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The physical domain was divided into hexahedral structured grids blood pressure ranges female purchase diovan 40 mg, with an example shown in Figure 5 blood pressure terms discount 80 mg diovan mastercard. Increasing the nodes number from 310 blood pressure chart with age cheap diovan 80 mg otc,000 to pulse pressure guide discount diovan 80 mg online 2,480,000 resulted in a difference of less than 1% in terms of the spatial mean time averaged wall shear stress. Spatial discretisation of the governing equations was st nd performed via a hybrid 1 /2 order scheme while temporal discretisation was performed via a fully implicit second order backward Euler scheme. The algebraic multigrid method was used to solve the resulting discretised equations. The subject-specific representative venous flow rate waveform was applied at the model inlet which was extended upstream by 6 times the inlet diameter, and zero relative static pressure was specified at the outlet. For the subjects included in this study, the peak Reynolds numbers at the inlet ranged from 30 to 162 and therefore, laminar flow assumption was made. Uncompressed (Pa) Compressed (Pa) Subject Min Max Spatial Mean Min Max Spatial Mean 1 0. Subject 1 Subject 2 128 Subject 3 Subject 4 129 Subject 5 Subject 6 130 Subject 7 Subject 8 131 Subject 9 Subject 10 Figure 5. Previous studies [178, 179] have shown that external compression can reduce flow rate in femoral veins, but no direct measurement data is available about the effect of compression on flow in the deep veins in the calf. The architecture of the deep venous system in the calf is highly variable among subjects. Because observations from the acquired real-time phase-contrast images suggested that there was hardly any change in the shape and size of the veins during a respiratory cycle especially when the compression stocking was on (an example is shown in Figure 5. A similar study was performed by Downie et al [113], but the corresponding venous flow data were estimated from Doppler ultrasound measurement made in the popliteal and great saphenous veins above the level of the stocking, which was the main limitation of the study as stated by the authors. The present study is an improvement over the previous study in that real-time flow measurements in the reconstructed deep vessels within the calf were made and used in the subject-specific analyses of flow and wall shear stress. A reduction in femoral vein flow rates as a result of static external compression was observed in previous studies [178, 179]. The effect of compression on flow rate in other veins in the calf was not evaluated since accuracy of flow measurement could not be guaranteed for veins that are non-perpendicular to the imaging slice and for small veins due to insufficient spatial resolution. Although it is expected that the total flow rate in the calf veins would remain unchanged after compression, the effect of compression on the deep and superficial systems could be different. For cases where compression reduced the flow rate in the deep veins, it is possible that more venous flow was 141 carried by the superficial system. In a previous study where the effect of elastic compression on vessel deformation was evaluated for both the superficial and deep veins, it was found that the mean cross-sectional area reduction was greater in the deep veins (64%) than in the superficial veins (39%) after the application of a flight stocking [18]. The measured waveforms of subjects 5 and 10 suggested the presence of significant reverse flow in the deep vein before compression. It is interesting that subjects 5 and 10 also showed the largest volume reduction among the 10 subjects. The collapse of the deep vein induced by the application of the stocking ceased when a balance between the external and internal pressure was resumed. Increase in the local blood pressure caused by external compression has been found in human calf arteries [180, 181] and femoral veins of dog [178, 179]. The implication of the information is not quite straightforward, but it is possible that under the same external pressure profile, the internal pressure of the deep veins should rise to a similar magnitude after compression, suggesting that the vessels experiencing larger deformation might have 143 lower internal pressure before compression. Although dysfunction of the venous valve at the measurement location could be a reason, considering the age and the medication history of the subjects, and the elimination of the reverse flow after the application of the compression stocking, this would be highly unlikely. Perforator veins can induce disturbances to the flow, but none of them was observed at the velocity measurement location. Since the cross-sectional area reduction of the deep veins, in response to the application of the stocking, outweighed by far the reduction in venous flow rate, the overall effect of compression was to increase blood velocity in the deep veins. In a previous study of four subjects, it was found that the application of the compression stocking reduced the level of pulsatility in the velocity waveform and increased the time averaged blood velocity in the popliteal veins [113]. The influence of external compression on increasing the deep venous blood velocity was consistent with the previous findings, but its effect on the pulsatility was not as significant as indicated before. Previous studies have shown that a steady and high level of wall shear stress is important for the health of the vascular system [16, 17, 169, 170]. In both cases, an increase in the time averaged velocity and a reduction in the waveform pulsatility were induced by the external compression. While the overall results showed that the application of the stocking led to positive influences on the venous flow, the magnitude of the effect was highly variable among subjects. Although the selection of the location of the reconstructed segment was based on the same anatomic landmark, other factors such as the shape and location of the bones, the architecture and mechanical properties of the muscles and other soft tissues, are highly variable and can significantly affect the deformation of the deep veins, which will in turn affect the flow rate in the deep veins. Although the magnitude of the effect was highly variable among subjects, the results demonstrated the positive influence of the stocking on deep venous flow in the calf. Our results also indicated that reduction of the deep vein volume was an important consequence of the application of static external compression, which led to a higher blood velocity even though flow rate in the medial peroneal veins reduced by an average of 7%. Given the significant individual variability found in this study, it would be desirable to refine the procedure used to select a suitable compression stocking for a given individual and increase the sizes and ranges of stockings available in order to optimise their therapeutic effects. This methodology can be employed as a useful tool in evaluating designs of compression stockings. However, there is still a disconnection between the biomechanical parameters which are directly implicated in the biological pathways of venous thrombosis, such as hemodynamic wall shear stress, and the mechanical parameters of the compression devices. In this chapter, a preliminary investigation of the potential of fluid-structure interaction model to predict the influences of external compression on deep venous system is presented. The estimated material function was compared with the hyperelastic model developed in chapter 4. Due to the high complexity of the architecture of the deep vessels, the deep vein in the model was generalized. The solid domain representing the calf tissues was discretized using a finite element method, while the blood flow was assumed to be Newtonian and governed by the Navier-Stokes equations. An Arbitrary Lagrangian Eulerian method was used to capture the interaction between the structure and fluid. Because the external compression was applied within a much shorter period of time compared to the breathing cycle, instead of pulsatile waveforms, a time-averaged volume flow rate was applied to the vessel inlet. Although variable pressure distributions around leg were observed even when using a uniform compression [15], due to the lack of the measured information, a uniform pressure profile was employed as the external load. A properly validated model of this type would offer a potential methodology for investigating the prototype of compression devices, including both compression stockings and intermittent compression device. This approach is efficient for solving flow problems with fixed boundaries, but difficulties arise when moving or deformable interfaces are involved, such as flow in collapsible tubes, and flow around heart or venous valves. In order to simulate moving interfaces, in particular the interface between a fluid and elastic solid, a number of techniques have been developed. Although the degree of freedom for mesh movement provided by the method allows distortions of the continuum, when translations and rotations of the solid are very large or the mesh points display inhomogeneous movements, elements of the fluid domain may become ill-shaped, which can lead to a reduction in the solution accuracy or cause problems in convergence. Remeshing is a common method of dealing with such conditions, but it is a very complicated and time consuming process. In addition, the mapping of solution from the degenerated mesh to the new mesh may introduce artificial diffusion, causing loss of accuracy. In this method, the boundary of solid domain is expressed as a set of non-conforming points immersed in the fluid and mutually interconnected by an elastic law. Another method that is very similar to the immersed boundary method is the fictitious domain method [147, 184], which was first developed within a finite element framework. A (distributed) Lagrange multiplier is used to establish constraint of the fluid and solid domain at their interface, which is extended to the inner body. The application of the multipliers in the weak form, representing the body forces, leads to a distributed manner using an integral formulation in which the forces are imposed. According to the clarity of the images, a section of calf with a length of 12 cm was rebuilt. Due to the complexity of the deep veins architecture, it was not considered possible to attempt an accurate reconstruction of deep vein geometry. An idealised vessel with a circular cross-section was placed in the model to represent the deep vein. Owing to the irregular nature of the solid domain, an unstructured mesh of tetrahedral elements (Ansys element ref: solid185) was generated, which was refined near the vein, as shown in Figure 6. Refining the mesh from 150, 061 nodes to 311,786 nodes produced a difference of 0.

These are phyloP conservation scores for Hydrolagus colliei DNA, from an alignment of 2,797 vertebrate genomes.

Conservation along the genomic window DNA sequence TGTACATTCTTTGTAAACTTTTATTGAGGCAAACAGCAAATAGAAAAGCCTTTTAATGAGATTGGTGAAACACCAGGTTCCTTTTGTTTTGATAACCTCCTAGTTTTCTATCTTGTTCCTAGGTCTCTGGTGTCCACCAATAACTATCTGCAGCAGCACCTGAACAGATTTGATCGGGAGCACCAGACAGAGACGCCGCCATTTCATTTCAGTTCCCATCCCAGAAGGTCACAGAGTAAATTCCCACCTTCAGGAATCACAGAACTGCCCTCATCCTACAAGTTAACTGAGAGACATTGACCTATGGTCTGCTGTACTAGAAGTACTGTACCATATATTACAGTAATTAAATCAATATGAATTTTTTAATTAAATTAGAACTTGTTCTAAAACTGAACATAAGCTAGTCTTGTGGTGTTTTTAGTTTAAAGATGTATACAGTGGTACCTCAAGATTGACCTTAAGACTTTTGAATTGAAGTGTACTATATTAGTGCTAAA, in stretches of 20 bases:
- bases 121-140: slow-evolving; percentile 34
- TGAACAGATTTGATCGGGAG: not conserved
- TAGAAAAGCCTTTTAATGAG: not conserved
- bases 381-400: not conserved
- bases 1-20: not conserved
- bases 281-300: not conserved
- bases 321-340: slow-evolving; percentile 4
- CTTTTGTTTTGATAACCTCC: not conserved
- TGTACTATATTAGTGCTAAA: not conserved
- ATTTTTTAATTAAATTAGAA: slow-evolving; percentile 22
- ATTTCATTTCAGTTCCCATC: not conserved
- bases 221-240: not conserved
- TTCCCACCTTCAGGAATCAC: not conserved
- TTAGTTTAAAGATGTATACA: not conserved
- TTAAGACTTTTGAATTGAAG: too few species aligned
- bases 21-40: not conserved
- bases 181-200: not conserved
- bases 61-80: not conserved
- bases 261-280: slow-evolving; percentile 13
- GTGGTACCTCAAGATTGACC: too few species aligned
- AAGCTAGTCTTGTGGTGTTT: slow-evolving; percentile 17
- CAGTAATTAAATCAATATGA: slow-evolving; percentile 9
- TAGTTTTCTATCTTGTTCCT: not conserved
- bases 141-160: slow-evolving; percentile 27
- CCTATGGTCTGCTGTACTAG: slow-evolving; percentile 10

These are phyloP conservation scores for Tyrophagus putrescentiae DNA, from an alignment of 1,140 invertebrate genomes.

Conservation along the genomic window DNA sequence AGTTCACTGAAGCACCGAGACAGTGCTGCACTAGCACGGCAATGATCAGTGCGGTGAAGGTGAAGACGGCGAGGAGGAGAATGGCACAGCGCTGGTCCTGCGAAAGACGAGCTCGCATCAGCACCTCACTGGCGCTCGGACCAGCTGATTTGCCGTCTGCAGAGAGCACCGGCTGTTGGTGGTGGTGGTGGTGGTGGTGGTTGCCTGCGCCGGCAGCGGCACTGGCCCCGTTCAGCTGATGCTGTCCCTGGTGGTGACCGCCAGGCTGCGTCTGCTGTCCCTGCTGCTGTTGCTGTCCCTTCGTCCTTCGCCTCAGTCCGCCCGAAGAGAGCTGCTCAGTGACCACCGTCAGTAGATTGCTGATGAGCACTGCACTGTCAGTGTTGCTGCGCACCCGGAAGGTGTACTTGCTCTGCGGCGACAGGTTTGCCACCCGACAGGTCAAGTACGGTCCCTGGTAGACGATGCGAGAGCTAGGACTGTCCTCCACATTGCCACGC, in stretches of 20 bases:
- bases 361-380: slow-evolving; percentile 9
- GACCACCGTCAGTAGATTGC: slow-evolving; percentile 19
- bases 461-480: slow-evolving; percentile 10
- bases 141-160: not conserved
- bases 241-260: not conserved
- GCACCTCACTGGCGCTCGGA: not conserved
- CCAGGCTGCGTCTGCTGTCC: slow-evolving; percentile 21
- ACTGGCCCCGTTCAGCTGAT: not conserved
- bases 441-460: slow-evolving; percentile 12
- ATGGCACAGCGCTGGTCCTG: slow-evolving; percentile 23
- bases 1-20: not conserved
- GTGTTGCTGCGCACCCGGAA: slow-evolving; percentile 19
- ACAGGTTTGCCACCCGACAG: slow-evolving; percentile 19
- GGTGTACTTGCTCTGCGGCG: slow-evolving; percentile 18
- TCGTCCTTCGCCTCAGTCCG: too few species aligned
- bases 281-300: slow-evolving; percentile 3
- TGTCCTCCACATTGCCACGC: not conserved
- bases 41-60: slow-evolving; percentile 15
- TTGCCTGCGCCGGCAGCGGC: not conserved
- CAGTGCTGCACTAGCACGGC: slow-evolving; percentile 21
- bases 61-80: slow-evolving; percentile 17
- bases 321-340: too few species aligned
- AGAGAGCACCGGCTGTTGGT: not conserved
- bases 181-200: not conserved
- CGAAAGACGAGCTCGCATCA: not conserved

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If the pain medication prescribed does not seem to hypertension 150 100 discount diovan 80mg work for you blood pressure ranges for athletes discount 160mg diovan amex, do not take more pills or take them more often than directed?call your dentist hypertension vascular disease cheap 40mg diovan with mastercard. Swelling and Pain After a tooth is removed blood pressure chart journal quality 160 mg diovan, you may have some discomfort and notice some swelling. To help reduce swelling and pain, try applying an ice bag or cold, moist cloth to your face. Your dentist may give you specific instructions on how long and how often to use a cold compress. When to Call the Dentist If you have any of the following issues, call your dentist immediately. For the first few days, try to chew food on the side opposite the extraction site. Follow-Up If you have sutures that require removal, your dentist will tell you when to return to the office. Structural analysis of ischemic stroke thrombi: histological indications for therapy resistance by Senna Staessens, Frederik Denorme, Olivier Francois, Linda Desender, Tom Dewaele, Peter Vanacker, Hans Deckmyn, Karen Vanhoorelbeke, Tommy Andersson, and Simon F. De Meyer Haematologica 2019 [Epub ahead of print] Citation: Senna Staessens, Frederik Denorme, Olivier Francois, Linda Desender, Tom Dewaele, Peter Vanacker, Hans Deckmyn, Karen Vanhoorelbeke, Tommy Andersson, and Simon F. Structural analysis of ischemic stroke thrombi: histological indications for therapy resistance Haematologica. E-publishing ahead of print is increasingly important for the rapid dissemination of science. Structural analysis of ischemic stroke thrombi: histological indications for therapy resistance 1 1 2 1 2 Senna Staessens, Frederik Denorme, Olivier Francois, Linda Desender, Tom Dewaele, 3,4,5 1 1 2,6 Peter Vanacker, Hans Deckmyn, Karen Vanhoorelbeke, Tommy Andersson, Simon F. Abstract Ischemic stroke is caused by a thromboembolic occlusion of cerebral arteries. Treatment is focused on fast and efficient removal of the occluding thrombus, either via intravenous thrombolysis or via endovascular thrombectomy. Recanalization, however, is not always successful and factors contributing to failure are not completely understood. Although the occluding thrombus is the primary target of acute treatment, little is known about its internal organization and composition. The aim of this study, therefore, was to better understand the internal organization of ischemic stroke thrombi on a molecular and cellular level. Our results show that stroke thrombi are composed of two main types of areas: red blood cell-rich areas and platelet-rich areas. Red blood cell-rich areas have limited complexity as they consist of red blood cells that are entangled in a meshwork of thin fibrin. These findings are important to better understand why platelet-rich thrombi are resistant to thrombolysis and difficult to retrieve via thrombectomy and can guide further improvements of acute ischemic stroke therapy. As a consequence of the impaired cerebral blood flow, irreversible damage occurs in the associated brain tissue. Despite recent advances, efficient recanalization in ischemic stroke patients remains a challenge. As of 2015, several positive trials have instigated large scale implementation of endovascular treatment, 4?9 based on mechanical removal of the occluding thrombus. These positive trials have shown the benefits of this approach, but also revealed procedural challenges that can hamper efficient treatment. One of the most important obstacles in endovascular therapy is that thrombi tend to differ in consistency and removability. Indeed, mechanical thrombectomy is 10 unsuccessful in removing the thrombus in up to 20% of the patients. Beside vascular access, thrombus composition is considered an important factor responsible for thrombectomy 10,11 failure. Notwithstanding the fact that the occluding thrombus is the primary target in both pharmacological and mechanical recanalization therapy, very little is known about the general composition and structural organization of stroke thrombi and about the interplay between their cellular and molecular components. The main reason for this lack of knowledge was the unavailability of stroke thrombi in the past. However, endovascular thrombectomy procedures 11 now provide patient thrombus material for detailed analysis. Good understanding of thrombus structure and composition will be crucial to meet the pressing demand for better pharmacological or endovascular recanalization efficiencies in acute stroke treatment. An increasing number of studies now start reporting first insights on stroke thrombus composition, mostly based on hematoxylin and eosin staining and looking at fibrin and red blood cells only. However, more specific stainings can reveal novel molecular and cellular markers that could be of high relevance for stroke pathophysiology. The aim of this study was to assess and define the internal organization and common structural features of stroke thrombi, using specific immunohistochemical and immunofluorescence histology procedures. Thrombi were retrieved using a stent retriever and/or aspiration device dependent on the judgement of the treating neuro-interventionalist. Thrombus material collected from multiple passes of one patient was pooled and further considered as one thrombus. Of the 188 collected thrombi, eleven thrombi were excluded because insufficient material was available to perform all analyses. Thrombus histology After retrieval, thrombi were gently removed from the device, washed in saline and immediately incubated in 4% paraformaldehyde for 24 hours at room temperature. No substantial differences in the quantity and general organization of these components were found between different sections of a single thrombus (Staessens et al. For immunohistochemical stainings, nucleated cells were stained green using a Methyl Green solution (H-3402, Vector Laboratories). Red blood cells were visualized via their inherent autofluorescence at a wavelength of 555 nm. Negative controls of the immunohistochemical (Supplemental Figure 1A-D) and immunofluorescent (Supplemental Figure 1E-F) staining were achieved by omission of the primary antibody or by using isotype primary antibodies. A more detailed description of all histology procedures is provided in the Supplemental Methods. As depicted in Supplemental Figure 2, the macroscopic appearance of retrieved thrombi was heterogenous in size, shape and color. To better understand the specific characteristics of both regions, we performed a more detailed microscopic analysis. Besides their specific presence in these boundary zones, leukocytes are also abundantly present within the platelet-rich zones. Discussion this study provides a detailed description of compositional features of ischemic stroke thrombi. Why different parts of the same thrombus have such distinct underlying architecture is an intriguing point. Local hemodynamic forces are known to regulate the thrombotic pathways and thus the biochemical makeup of thrombi. Figure 3C) are reminiscent of polyhedrocytes 15,16 observed in contracted thrombi. Thrombus contraction was reported to be reduced in patients with ischemic stroke, but could have profound effects on thrombus organization, thrombus volume (and thus blood flow past thrombo-embolic occlusions) and thrombus 17 density. More studies are needed to fully understand the potential effect of thrombus contraction in ischemic stroke patients. In general, our findings are important to advance our understanding of ischemic stroke pathophysiology and, more importantly, to guide the development of better recanalization strategies in stroke patients via thrombolysis or thrombectomy. Taken together, our detailed histological analysis reveals different structural features in ischemic stroke thrombi that could be highly relevant for developing efficient pharmacological thrombolysis strategies. Even though it may seem intuitive that the retriever devices and techniques available today favor more soft thrombi, the mechanisms that render platelet-rich thrombi more resistant to thrombectomy are not completely understood. Thick fibrin strands have been shown to increase clot rigidity and fibrin was shown to influence the thrombus coefficient of friction 10,40,41 and level of physical compression. Second, the scope of this study was focused on the description of common structural features of patient stroke thrombi and did not include clinical and procedural parameters. Ongoing research on larger sets of stroke thrombi will have to further elucidate the clinical impact of the described structural features.